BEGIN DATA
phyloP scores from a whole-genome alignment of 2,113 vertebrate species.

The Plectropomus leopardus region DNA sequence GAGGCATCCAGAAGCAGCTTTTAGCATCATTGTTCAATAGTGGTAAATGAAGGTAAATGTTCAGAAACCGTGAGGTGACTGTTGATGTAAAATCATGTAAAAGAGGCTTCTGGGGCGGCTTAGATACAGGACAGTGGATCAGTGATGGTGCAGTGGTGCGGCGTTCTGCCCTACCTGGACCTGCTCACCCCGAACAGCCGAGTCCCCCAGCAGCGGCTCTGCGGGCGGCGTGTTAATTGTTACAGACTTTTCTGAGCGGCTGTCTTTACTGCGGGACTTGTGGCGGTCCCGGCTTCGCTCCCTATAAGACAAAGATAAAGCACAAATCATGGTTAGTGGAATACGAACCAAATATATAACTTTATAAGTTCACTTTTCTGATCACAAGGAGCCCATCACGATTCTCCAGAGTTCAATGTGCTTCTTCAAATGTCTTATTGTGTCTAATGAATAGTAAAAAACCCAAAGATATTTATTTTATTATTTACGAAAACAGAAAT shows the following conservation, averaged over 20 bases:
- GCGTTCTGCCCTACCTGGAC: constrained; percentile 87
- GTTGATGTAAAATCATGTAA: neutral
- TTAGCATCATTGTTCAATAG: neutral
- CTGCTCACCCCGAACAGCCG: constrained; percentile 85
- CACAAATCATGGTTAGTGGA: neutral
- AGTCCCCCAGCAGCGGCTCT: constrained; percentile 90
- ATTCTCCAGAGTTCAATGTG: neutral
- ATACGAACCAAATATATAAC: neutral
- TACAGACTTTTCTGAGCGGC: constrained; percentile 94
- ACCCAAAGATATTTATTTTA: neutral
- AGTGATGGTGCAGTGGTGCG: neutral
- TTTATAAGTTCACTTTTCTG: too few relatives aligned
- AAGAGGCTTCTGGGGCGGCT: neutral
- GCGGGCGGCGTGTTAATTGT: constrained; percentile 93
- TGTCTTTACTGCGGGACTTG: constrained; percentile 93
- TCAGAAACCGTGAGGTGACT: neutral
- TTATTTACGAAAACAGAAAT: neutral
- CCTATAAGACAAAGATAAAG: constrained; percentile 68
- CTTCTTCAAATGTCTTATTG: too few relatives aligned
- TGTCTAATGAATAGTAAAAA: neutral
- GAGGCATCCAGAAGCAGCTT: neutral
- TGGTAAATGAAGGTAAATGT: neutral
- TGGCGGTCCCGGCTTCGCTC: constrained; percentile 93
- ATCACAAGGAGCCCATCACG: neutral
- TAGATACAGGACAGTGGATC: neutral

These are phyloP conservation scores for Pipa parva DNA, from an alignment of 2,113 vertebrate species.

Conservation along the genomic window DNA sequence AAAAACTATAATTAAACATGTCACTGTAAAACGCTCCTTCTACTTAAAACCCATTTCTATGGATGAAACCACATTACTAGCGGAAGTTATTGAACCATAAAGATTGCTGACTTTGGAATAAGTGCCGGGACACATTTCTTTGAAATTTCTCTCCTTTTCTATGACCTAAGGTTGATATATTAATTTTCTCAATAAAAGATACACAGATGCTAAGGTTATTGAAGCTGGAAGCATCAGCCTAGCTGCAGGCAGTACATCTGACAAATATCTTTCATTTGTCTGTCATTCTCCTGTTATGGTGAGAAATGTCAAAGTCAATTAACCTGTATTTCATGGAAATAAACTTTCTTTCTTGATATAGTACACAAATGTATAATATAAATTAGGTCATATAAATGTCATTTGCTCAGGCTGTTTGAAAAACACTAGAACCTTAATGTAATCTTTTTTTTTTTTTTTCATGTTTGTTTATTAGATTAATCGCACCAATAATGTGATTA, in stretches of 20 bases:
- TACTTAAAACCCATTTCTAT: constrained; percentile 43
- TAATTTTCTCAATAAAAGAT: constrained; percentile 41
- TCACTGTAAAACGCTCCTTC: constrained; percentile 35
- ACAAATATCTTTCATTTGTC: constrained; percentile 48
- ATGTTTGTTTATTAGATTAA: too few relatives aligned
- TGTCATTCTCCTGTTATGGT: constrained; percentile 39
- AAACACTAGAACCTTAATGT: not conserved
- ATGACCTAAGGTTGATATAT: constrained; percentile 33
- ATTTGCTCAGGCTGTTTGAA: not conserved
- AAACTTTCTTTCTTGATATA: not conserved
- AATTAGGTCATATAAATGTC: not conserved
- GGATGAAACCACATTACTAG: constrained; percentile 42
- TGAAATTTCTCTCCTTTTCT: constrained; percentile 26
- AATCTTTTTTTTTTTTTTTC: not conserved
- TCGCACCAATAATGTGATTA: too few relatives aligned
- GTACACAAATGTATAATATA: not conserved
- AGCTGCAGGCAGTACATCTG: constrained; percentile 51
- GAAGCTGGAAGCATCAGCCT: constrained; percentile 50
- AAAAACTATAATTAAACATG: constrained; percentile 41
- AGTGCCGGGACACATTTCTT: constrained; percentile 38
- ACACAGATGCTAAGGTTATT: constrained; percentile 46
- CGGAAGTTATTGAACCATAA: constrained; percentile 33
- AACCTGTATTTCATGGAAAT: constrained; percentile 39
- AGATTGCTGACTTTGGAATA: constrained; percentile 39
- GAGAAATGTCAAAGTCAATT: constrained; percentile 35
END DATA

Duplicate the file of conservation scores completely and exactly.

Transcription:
phyloP scores from a whole-genome alignment of 2,113 vertebrate species.

The Plectropomus leopardus region DNA sequence GAGGCATCCAGAAGCAGCTTTTAGCATCATTGTTCAATAGTGGTAAATGAAGGTAAATGTTCAGAAACCGTGAGGTGACTGTTGATGTAAAATCATGTAAAAGAGGCTTCTGGGGCGGCTTAGATACAGGACAGTGGATCAGTGATGGTGCAGTGGTGCGGCGTTCTGCCCTACCTGGACCTGCTCACCCCGAACAGCCGAGTCCCCCAGCAGCGGCTCTGCGGGCGGCGTGTTAATTGTTACAGACTTTTCTGAGCGGCTGTCTTTACTGCGGGACTTGTGGCGGTCCCGGCTTCGCTCCCTATAAGACAAAGATAAAGCACAAATCATGGTTAGTGGAATACGAACCAAATATATAACTTTATAAGTTCACTTTTCTGATCACAAGGAGCCCATCACGATTCTCCAGAGTTCAATGTGCTTCTTCAAATGTCTTATTGTGTCTAATGAATAGTAAAAAACCCAAAGATATTTATTTTATTATTTACGAAAACAGAAAT shows the following conservation, averaged over 20 bases:
- GCGTTCTGCCCTACCTGGAC: constrained; percentile 87
- GTTGATGTAAAATCATGTAA: neutral
- TTAGCATCATTGTTCAATAG: neutral
- CTGCTCACCCCGAACAGCCG: constrained; percentile 85
- CACAAATCATGGTTAGTGGA: neutral
- AGTCCCCCAGCAGCGGCTCT: constrained; percentile 90
- ATTCTCCAGAGTTCAATGTG: neutral
- ATACGAACCAAATATATAAC: neutral
- TACAGACTTTTCTGAGCGGC: constrained; percentile 94
- ACCCAAAGATATTTATTTTA: neutral
- AGTGATGGTGCAGTGGTGCG: neutral
- TTTATAAGTTCACTTTTCTG: too few relatives aligned
- AAGAGGCTTCTGGGGCGGCT: neutral
- GCGGGCGGCGTGTTAATTGT: constrained; percentile 93
- TGTCTTTACTGCGGGACTTG: constrained; percentile 93
- TCAGAAACCGTGAGGTGACT: neutral
- TTATTTACGAAAACAGAAAT: neutral
- CCTATAAGACAAAGATAAAG: constrained; percentile 68
- CTTCTTCAAATGTCTTATTG: too few relatives aligned
- TGTCTAATGAATAGTAAAAA: neutral
- GAGGCATCCAGAAGCAGCTT: neutral
- TGGTAAATGAAGGTAAATGT: neutral
- TGGCGGTCCCGGCTTCGCTC: constrained; percentile 93
- ATCACAAGGAGCCCATCACG: neutral
- TAGATACAGGACAGTGGATC: neutral

These are phyloP conservation scores for Pipa parva DNA, from an alignment of 2,113 vertebrate species.

Conservation along the genomic window DNA sequence AAAAACTATAATTAAACATGTCACTGTAAAACGCTCCTTCTACTTAAAACCCATTTCTATGGATGAAACCACATTACTAGCGGAAGTTATTGAACCATAAAGATTGCTGACTTTGGAATAAGTGCCGGGACACATTTCTTTGAAATTTCTCTCCTTTTCTATGACCTAAGGTTGATATATTAATTTTCTCAATAAAAGATACACAGATGCTAAGGTTATTGAAGCTGGAAGCATCAGCCTAGCTGCAGGCAGTACATCTGACAAATATCTTTCATTTGTCTGTCATTCTCCTGTTATGGTGAGAAATGTCAAAGTCAATTAACCTGTATTTCATGGAAATAAACTTTCTTTCTTGATATAGTACACAAATGTATAATATAAATTAGGTCATATAAATGTCATTTGCTCAGGCTGTTTGAAAAACACTAGAACCTTAATGTAATCTTTTTTTTTTTTTTTCATGTTTGTTTATTAGATTAATCGCACCAATAATGTGATTA, in stretches of 20 bases:
- TACTTAAAACCCATTTCTAT: constrained; percentile 43
- TAATTTTCTCAATAAAAGAT: constrained; percentile 41
- TCACTGTAAAACGCTCCTTC: constrained; percentile 35
- ACAAATATCTTTCATTTGTC: constrained; percentile 48
- ATGTTTGTTTATTAGATTAA: too few relatives aligned
- TGTCATTCTCCTGTTATGGT: constrained; percentile 39
- AAACACTAGAACCTTAATGT: not conserved
- ATGACCTAAGGTTGATATAT: constrained; percentile 33
- ATTTGCTCAGGCTGTTTGAA: not conserved
- AAACTTTCTTTCTTGATATA: not conserved
- AATTAGGTCATATAAATGTC: not conserved
- GGATGAAACCACATTACTAG: constrained; percentile 42
- TGAAATTTCTCTCCTTTTCT: constrained; percentile 26
- AATCTTTTTTTTTTTTTTTC: not conserved
- TCGCACCAATAATGTGATTA: too few relatives aligned
- GTACACAAATGTATAATATA: not conserved
- AGCTGCAGGCAGTACATCTG: constrained; percentile 51
- GAAGCTGGAAGCATCAGCCT: constrained; percentile 50
- AAAAACTATAATTAAACATG: constrained; percentile 41
- AGTGCCGGGACACATTTCTT: constrained; percentile 38
- ACACAGATGCTAAGGTTATT: constrained; percentile 46
- CGGAAGTTATTGAACCATAA: constrained; percentile 33
- AACCTGTATTTCATGGAAAT: constrained; percentile 39
- AGATTGCTGACTTTGGAATA: constrained; percentile 39
- GAGAAATGTCAAAGTCAATT: constrained; percentile 35